The new experiment showed that living heart cells develop better under microgravity conditions. They can be used to treat injuries after illness.
In preparation for the experiment aboard the International Space Station (ISS), the researchers explored new ways to cultivate living heart cells for microgravity research. They found that cryopreservation, the process of storing cells at -80 ° C, facilitates transport of cells to the orbital laboratory, providing greater flexibility in launch and operation schedules. This process could benefit other biological research in space and on Earth.
As part of the MVP Cell-03 study, heart progenitor cells were grown on the space station to study how microgravity affects the number of cells produced and how many of them survive. These progenitor cells have the potential to be used for disease modeling, drug development, and regenerative medicine, such as using cultured heart cells to replace damaged or lost heart disease.
Previous research shows that culturing such cells under conditions of simulated microgravity increases the efficiency of their production. However, the use of living cell cultures in space presents some unique challenges. Experiment MVP Cell-03, for example, must be performed at specific times when the cells are at the desired stage. Flight changes and crew availability may result in delays that will affect the survey.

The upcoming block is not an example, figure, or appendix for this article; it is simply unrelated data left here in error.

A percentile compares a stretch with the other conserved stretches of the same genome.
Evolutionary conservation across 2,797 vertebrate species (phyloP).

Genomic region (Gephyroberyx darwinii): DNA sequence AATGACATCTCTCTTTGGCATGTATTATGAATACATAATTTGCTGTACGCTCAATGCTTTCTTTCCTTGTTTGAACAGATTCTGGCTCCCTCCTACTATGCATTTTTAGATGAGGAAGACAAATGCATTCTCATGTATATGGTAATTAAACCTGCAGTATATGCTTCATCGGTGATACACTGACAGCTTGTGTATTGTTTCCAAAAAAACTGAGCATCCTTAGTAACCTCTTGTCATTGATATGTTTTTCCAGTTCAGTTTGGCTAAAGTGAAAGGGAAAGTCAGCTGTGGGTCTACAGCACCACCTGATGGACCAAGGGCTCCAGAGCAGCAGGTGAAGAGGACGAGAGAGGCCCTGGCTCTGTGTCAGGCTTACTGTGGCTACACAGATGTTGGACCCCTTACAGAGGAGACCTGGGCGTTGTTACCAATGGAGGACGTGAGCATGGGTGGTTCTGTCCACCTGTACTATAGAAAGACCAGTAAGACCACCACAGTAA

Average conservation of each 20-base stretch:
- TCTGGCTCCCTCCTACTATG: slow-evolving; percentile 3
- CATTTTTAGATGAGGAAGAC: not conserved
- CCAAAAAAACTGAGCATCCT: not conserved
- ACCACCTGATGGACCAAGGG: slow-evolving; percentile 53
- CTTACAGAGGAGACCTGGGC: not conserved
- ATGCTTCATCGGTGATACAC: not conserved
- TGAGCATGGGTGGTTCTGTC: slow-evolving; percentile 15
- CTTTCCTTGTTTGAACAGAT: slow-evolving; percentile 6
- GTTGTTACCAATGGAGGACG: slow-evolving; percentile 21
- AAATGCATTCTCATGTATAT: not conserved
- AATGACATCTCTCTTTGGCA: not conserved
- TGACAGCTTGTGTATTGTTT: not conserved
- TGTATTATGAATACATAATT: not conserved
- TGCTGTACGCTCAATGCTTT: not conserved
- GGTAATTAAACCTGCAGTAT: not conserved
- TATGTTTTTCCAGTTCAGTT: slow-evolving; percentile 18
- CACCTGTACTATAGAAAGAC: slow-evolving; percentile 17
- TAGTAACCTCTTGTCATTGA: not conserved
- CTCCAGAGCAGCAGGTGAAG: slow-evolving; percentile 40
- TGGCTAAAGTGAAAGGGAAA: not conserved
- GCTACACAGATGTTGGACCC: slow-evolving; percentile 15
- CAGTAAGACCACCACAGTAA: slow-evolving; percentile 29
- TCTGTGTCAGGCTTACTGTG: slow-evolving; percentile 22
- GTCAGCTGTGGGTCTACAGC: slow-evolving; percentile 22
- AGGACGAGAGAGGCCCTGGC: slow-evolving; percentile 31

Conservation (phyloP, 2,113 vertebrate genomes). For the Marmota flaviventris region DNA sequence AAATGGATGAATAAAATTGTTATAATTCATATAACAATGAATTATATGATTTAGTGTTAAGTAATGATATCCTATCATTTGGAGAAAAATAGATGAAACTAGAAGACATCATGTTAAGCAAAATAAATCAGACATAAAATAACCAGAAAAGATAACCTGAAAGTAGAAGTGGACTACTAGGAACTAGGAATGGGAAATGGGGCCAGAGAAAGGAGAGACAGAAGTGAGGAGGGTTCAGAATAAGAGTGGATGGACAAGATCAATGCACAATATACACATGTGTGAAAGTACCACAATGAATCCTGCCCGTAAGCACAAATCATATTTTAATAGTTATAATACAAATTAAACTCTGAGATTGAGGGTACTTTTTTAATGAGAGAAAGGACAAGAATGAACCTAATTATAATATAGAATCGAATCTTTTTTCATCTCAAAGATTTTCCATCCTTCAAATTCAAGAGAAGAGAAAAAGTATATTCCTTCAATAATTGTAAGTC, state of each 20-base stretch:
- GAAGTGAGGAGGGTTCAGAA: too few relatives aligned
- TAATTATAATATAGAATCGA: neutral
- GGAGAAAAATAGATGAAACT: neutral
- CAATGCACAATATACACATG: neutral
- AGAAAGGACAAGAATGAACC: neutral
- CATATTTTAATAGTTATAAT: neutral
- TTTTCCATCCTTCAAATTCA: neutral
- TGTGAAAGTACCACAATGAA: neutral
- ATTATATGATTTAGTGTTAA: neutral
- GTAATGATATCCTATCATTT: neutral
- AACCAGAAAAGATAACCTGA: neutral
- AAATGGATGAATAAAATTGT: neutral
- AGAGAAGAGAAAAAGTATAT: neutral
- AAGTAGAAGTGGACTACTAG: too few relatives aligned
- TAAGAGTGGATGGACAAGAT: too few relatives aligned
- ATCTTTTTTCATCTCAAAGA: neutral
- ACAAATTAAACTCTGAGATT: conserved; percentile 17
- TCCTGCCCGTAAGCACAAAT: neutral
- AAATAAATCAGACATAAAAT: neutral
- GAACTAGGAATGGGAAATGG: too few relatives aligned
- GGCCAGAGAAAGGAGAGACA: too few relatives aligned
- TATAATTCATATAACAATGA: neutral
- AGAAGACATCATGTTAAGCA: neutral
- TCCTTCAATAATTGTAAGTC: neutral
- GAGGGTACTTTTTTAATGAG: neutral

Therefore, the laboratory conducted experiments to study new methods of transporting and cultivating heart cells. Their results, recently published in the journal Biomaterials, show that cryopreservation does not affect cells and even offers the added benefit of protecting cells from excess gravity during launch.
“Cryopreservation can significantly reduce the launch effect so that only the low Earth orbit environment can be considered in research,” said Mark Giulianotti, director of the ISS program at the US National Laboratory, which sponsored the study. “This technique also opens up possibilities for experiments in the lunar or deep space environment. It may even provide significant benefits for ground-based research in terms of delivering cells and tissues across a country or planet. ”
The team also compared the new cell culture medium, which does not require carbon dioxide, with the current standard medium, which does, and found no difference between the two. Carbon dioxide increases the weight, mass and cost of a space launch. The research team tested several modifications of the culture medium to improve the cryopreservation procedure.